Thursday, December 14, 2017

D. EMTALA

      The cumulative effect of these legal doctrines and medical ethics default rules on the practice of hospitals accommodating patients' racial preferences is compounded by EMTALA which imposes specific treatment obligations on Medicare-participating hospitals offering emergency services. In 1986, Congress enacted EMTALA because of concerns about widespread patient dumping--hospitals' denial of emergency care to the indigent, including the transfer or discharge of emergency patients on the basis of high anticipated diagnosis or treatment costs. The law creates a duty of hospitals to perform a medical screening examination when requested by an individual who arrives in the emergency department in order to determine whether an emergency medical condition exists or whether the individual is experiencing active labor. EMTALA applies to anyone in need of medical treatment, regardless of citizenship, legal status, or ability to pay.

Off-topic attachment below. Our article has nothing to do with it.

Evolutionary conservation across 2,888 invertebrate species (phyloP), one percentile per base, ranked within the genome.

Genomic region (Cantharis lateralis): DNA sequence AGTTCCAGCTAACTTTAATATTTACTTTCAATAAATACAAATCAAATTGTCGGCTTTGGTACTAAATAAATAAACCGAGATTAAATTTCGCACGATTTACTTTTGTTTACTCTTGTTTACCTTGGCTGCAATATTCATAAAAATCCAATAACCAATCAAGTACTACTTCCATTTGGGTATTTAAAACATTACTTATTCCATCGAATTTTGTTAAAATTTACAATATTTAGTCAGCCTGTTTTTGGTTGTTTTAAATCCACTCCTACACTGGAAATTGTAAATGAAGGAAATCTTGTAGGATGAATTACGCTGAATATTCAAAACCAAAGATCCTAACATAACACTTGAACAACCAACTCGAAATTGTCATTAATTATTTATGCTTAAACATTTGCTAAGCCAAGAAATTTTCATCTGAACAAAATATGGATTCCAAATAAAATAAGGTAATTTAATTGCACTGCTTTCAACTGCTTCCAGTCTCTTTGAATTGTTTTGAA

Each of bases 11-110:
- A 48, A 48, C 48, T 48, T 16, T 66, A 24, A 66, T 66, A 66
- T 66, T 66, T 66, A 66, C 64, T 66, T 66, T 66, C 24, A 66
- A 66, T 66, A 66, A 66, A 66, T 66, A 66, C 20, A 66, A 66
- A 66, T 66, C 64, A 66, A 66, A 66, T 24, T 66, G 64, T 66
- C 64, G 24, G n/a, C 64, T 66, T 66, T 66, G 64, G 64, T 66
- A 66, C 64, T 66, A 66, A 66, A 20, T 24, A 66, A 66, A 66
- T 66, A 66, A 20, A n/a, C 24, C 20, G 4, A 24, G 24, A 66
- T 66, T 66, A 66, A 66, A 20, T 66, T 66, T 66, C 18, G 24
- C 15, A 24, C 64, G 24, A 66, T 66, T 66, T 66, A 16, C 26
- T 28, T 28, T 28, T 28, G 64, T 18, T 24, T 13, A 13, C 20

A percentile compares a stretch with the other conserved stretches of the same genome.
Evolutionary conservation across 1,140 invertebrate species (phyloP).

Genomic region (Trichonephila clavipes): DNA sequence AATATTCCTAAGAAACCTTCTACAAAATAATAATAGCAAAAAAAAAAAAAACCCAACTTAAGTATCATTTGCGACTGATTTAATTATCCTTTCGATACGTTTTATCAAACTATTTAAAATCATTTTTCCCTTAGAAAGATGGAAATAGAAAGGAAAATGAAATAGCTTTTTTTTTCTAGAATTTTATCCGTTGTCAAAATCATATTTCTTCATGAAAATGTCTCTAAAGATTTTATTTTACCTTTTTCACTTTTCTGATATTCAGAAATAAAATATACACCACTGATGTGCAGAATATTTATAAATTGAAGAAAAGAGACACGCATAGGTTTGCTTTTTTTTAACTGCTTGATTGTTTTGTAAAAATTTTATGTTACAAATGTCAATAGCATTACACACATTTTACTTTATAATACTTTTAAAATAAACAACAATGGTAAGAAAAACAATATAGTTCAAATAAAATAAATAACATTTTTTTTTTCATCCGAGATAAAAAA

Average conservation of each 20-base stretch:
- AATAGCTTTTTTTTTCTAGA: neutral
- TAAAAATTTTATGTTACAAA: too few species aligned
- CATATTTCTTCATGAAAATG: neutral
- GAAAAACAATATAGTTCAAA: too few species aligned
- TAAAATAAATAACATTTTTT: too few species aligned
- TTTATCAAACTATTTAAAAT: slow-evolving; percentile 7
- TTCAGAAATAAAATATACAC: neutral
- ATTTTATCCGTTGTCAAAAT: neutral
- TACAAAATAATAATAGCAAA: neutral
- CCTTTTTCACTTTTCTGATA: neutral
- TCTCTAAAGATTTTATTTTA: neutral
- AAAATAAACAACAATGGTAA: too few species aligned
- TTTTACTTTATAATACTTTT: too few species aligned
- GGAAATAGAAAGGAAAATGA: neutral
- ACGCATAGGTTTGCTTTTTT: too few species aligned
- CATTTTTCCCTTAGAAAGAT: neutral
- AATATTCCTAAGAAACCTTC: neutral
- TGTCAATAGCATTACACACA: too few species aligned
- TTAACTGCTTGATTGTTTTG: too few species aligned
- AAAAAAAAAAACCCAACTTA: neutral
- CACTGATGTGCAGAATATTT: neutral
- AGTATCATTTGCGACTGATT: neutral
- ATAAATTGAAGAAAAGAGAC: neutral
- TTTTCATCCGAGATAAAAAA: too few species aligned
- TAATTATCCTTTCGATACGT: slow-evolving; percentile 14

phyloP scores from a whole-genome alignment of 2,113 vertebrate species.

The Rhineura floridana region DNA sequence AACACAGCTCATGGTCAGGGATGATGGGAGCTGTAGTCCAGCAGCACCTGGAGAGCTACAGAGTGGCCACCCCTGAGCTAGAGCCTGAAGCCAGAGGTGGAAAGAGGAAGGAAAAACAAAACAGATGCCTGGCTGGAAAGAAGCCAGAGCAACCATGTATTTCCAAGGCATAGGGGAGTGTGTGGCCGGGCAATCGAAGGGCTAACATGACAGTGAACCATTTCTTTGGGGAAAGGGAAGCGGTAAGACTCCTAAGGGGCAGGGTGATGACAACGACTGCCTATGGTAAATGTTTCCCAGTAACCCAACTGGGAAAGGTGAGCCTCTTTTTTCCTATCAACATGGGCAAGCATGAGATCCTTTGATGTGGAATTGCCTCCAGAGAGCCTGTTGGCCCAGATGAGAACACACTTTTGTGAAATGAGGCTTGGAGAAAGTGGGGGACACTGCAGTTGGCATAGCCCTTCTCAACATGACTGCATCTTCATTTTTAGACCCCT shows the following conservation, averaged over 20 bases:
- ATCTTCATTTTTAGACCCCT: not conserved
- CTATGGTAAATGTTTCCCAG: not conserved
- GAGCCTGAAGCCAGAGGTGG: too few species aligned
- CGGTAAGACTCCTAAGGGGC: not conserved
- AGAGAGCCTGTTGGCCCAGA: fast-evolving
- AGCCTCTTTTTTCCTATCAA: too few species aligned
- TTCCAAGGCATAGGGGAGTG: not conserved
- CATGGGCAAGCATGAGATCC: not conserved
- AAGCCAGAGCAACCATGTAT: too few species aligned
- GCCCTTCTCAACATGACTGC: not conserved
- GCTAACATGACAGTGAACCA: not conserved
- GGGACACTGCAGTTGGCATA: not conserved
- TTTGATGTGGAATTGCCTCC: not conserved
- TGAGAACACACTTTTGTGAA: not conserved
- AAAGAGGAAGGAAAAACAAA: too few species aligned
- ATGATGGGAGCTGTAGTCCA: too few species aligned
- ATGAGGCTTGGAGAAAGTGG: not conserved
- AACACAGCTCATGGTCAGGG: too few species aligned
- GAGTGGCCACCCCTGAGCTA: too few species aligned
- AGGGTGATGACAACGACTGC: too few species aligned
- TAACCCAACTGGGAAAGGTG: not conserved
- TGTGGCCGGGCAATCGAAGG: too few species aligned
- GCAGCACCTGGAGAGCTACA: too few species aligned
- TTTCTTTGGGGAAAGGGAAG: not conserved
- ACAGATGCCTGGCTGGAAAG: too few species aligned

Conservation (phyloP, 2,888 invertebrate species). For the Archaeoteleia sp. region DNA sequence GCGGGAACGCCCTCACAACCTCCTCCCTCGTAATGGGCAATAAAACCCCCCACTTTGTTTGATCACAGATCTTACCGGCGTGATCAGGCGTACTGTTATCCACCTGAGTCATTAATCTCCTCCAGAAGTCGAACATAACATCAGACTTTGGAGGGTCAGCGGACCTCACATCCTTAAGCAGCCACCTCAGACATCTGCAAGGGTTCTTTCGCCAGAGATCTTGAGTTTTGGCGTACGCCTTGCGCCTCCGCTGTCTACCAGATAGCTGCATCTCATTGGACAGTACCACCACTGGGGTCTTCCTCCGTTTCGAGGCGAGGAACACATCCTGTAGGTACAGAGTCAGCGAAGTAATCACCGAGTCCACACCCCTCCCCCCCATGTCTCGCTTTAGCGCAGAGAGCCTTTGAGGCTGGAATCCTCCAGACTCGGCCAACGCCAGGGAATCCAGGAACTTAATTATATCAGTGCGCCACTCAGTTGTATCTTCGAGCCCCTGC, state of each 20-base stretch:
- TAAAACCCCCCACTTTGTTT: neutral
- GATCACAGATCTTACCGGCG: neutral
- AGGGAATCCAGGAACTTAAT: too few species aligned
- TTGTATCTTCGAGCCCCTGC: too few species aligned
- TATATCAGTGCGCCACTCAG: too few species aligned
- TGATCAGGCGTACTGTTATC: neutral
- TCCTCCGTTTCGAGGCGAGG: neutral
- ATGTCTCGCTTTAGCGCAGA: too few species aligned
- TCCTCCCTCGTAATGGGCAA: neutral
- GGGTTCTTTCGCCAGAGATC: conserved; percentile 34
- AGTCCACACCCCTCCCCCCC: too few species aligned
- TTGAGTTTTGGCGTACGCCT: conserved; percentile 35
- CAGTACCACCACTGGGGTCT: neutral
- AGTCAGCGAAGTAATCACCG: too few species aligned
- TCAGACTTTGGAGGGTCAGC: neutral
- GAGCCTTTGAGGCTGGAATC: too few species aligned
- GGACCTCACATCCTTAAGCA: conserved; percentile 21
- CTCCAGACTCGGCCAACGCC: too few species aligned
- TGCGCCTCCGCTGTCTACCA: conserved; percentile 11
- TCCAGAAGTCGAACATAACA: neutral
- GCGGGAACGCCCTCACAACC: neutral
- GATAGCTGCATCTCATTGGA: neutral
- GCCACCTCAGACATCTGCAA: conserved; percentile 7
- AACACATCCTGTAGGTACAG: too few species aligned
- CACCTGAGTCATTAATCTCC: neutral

Notably, the EMTALA-imposed duties apply not only to those who come to an emergency department presenting an emergency medical condition but also to any individual who arrives anywhere on the hospital premises requesting medical treatment, irrespective of whether the person is visibly in need of emergency care. The law establishes no duty to provide continuing medical treatment; however, if, during the EMTALA-mandated medical screening an emergency medical condition or active labor is diagnosed, then it is incumbent on the hospital either to stabilize the individual and provide emergency care or to arrange to transfer the patient, with her consent, to a facility that is able to provide appropriate treatment. A physician must certify in writing that the medical benefits of the transfer outweigh the risks to the patient. In addition, the receiving hospital must be capable of providing the needed treatment and must agree to the transfer. A patient also has the right under EMTALA to request a transfer. BBefore the hospital can exercise this option, however, it must first provide the treatment necessary to minimize the risks posed by the transfer.

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